Is reading taught without injury to the eyes of childhood? Are we as a nation getting stronger eyesight because of our care of the child's eyes in the elementary school? Do we do right to make the young human being spend so many hours fixating his eyes upon such fine objects as letters? The eyes of the babe are focust upon infinity and only gradually do they tend to fixate upon nearer objects. No matter how much the teacher may seek to avoid it, children persist in having their eyes too near to the objects they are working upon, whether such objects be books they are studying or papers they are writing. The light of the room is often poor, being either too weak, too strong, or poorly distributed. The three R's demand too great a tax upon the very young child.
The case is similar with the fingers. Why is the writing of a young child so "wabbly," so similar to that of an old
person who has lost muscular control? To a large extent, this is traceable to attempting the minute control of the fingers before he has yet secured adequate control of the
While it is true that modern methods of teaching writing are superior to those employed in the school a generation ago, while the “wrist movement” has been displaced by the “forearm movement" and that in turn has given way to the "full arm movement," there is still too great premium placed upon small letters, steady fingers, and minute details, and the muscular and nervous systems of the child are harmed thereby.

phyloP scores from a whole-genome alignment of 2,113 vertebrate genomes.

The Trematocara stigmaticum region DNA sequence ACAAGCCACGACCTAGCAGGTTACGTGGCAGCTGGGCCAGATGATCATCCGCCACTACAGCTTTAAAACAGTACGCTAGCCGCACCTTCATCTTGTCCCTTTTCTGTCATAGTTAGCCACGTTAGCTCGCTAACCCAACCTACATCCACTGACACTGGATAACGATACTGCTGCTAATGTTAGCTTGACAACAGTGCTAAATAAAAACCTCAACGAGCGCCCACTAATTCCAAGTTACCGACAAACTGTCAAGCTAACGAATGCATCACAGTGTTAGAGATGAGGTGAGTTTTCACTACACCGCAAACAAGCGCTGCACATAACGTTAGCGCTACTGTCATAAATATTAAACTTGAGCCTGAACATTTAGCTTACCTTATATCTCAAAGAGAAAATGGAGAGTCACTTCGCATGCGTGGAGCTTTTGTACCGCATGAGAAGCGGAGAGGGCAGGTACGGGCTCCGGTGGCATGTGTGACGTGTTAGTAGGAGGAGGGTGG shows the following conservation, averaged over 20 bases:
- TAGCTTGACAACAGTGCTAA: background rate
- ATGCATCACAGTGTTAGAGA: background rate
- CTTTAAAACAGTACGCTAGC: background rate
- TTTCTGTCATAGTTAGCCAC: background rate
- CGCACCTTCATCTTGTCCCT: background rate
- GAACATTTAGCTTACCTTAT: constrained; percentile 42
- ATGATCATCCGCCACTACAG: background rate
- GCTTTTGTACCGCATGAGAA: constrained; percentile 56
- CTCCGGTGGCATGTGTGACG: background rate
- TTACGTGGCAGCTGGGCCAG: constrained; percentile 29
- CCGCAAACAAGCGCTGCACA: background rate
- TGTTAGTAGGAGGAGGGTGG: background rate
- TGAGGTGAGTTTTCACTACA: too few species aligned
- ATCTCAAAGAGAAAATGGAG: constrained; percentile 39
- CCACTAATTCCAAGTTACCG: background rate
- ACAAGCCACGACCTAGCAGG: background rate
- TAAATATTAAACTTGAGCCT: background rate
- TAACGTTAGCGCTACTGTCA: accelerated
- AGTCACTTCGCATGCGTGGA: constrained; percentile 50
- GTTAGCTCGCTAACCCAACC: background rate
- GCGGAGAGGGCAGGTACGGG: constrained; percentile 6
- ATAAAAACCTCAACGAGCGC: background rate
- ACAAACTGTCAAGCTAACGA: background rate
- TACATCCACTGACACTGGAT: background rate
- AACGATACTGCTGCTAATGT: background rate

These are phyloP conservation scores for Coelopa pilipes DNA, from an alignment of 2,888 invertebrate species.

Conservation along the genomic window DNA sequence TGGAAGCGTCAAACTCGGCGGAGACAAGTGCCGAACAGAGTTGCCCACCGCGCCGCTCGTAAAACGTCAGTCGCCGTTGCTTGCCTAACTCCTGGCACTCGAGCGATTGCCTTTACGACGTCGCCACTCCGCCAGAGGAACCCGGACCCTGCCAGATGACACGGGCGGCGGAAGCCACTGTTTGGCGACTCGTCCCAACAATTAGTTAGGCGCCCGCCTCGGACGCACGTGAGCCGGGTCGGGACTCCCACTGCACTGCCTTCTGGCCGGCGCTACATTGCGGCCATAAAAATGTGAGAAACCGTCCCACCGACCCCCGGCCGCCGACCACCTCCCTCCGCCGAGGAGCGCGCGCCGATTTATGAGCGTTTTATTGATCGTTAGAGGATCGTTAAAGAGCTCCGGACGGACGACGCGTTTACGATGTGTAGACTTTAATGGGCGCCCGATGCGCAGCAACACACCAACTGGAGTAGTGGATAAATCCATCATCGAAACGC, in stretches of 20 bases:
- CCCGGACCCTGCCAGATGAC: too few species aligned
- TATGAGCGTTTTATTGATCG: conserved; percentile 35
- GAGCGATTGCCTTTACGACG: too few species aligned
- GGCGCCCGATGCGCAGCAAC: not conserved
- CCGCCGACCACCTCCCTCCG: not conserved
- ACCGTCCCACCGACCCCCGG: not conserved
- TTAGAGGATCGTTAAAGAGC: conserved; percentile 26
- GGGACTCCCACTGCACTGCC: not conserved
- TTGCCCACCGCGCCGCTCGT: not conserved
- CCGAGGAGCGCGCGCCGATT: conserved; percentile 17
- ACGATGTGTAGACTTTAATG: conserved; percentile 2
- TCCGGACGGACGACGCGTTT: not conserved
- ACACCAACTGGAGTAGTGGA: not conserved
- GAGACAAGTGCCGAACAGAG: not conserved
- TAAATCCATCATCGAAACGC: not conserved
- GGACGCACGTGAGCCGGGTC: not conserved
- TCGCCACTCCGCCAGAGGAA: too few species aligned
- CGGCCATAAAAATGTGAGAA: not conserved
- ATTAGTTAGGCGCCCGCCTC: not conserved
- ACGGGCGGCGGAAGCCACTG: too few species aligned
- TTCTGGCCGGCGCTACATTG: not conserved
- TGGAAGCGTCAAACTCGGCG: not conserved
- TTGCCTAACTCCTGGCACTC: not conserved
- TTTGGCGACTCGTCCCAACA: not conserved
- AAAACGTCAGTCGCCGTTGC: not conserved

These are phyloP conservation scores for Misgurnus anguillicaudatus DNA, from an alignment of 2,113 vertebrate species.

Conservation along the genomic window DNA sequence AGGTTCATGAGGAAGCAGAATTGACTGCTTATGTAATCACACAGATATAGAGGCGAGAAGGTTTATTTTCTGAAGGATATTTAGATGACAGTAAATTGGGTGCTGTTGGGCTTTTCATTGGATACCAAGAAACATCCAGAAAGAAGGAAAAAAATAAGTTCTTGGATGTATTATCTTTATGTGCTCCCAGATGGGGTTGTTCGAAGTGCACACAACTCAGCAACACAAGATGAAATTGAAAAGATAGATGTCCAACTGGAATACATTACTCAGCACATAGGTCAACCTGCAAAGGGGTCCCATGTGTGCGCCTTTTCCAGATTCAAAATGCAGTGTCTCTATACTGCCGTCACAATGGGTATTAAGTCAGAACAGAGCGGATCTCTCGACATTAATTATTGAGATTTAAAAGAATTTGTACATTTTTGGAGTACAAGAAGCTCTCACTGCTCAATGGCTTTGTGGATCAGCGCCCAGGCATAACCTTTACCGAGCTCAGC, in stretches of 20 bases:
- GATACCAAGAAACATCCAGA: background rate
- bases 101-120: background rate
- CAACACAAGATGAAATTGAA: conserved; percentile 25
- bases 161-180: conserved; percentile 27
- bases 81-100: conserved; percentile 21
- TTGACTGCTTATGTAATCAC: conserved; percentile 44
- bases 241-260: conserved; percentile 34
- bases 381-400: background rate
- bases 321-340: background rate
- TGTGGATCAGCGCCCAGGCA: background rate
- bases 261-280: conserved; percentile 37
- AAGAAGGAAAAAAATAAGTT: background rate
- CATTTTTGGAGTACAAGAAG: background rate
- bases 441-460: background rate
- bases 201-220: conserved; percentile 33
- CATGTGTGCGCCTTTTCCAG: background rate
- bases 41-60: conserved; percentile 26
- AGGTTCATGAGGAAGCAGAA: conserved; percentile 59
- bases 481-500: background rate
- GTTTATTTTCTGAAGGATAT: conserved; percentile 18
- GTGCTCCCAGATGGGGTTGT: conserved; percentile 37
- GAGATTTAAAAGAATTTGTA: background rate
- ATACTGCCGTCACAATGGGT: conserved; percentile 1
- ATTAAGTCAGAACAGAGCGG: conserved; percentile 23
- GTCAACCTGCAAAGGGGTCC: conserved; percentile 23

Considerable criticism is due to many kindergartens also for their neglect of this educational principle. Too minute work in construction is often found in these schools for the young child. The principle should be embodied even more carefully in the kindergartens, since the age of the child is younger.
The training of the ear should precede the training of the eye. It is surprizing to note how much of our school education of today has been monopolized by the eye. So true is this that it is necessary for a child to leave the school entirely when he has serious trouble with his eyes. It is quite impossible for a child with poor eyesight to secure any education at all in our schools. The eye, however, is but one of a number of sense-organs, and it is possible to educate thru other senses as well as thru sight. The accomplishments of Helen Keller and Laura Bridgeman are outstanding examples of the educational possibilities of all the senses.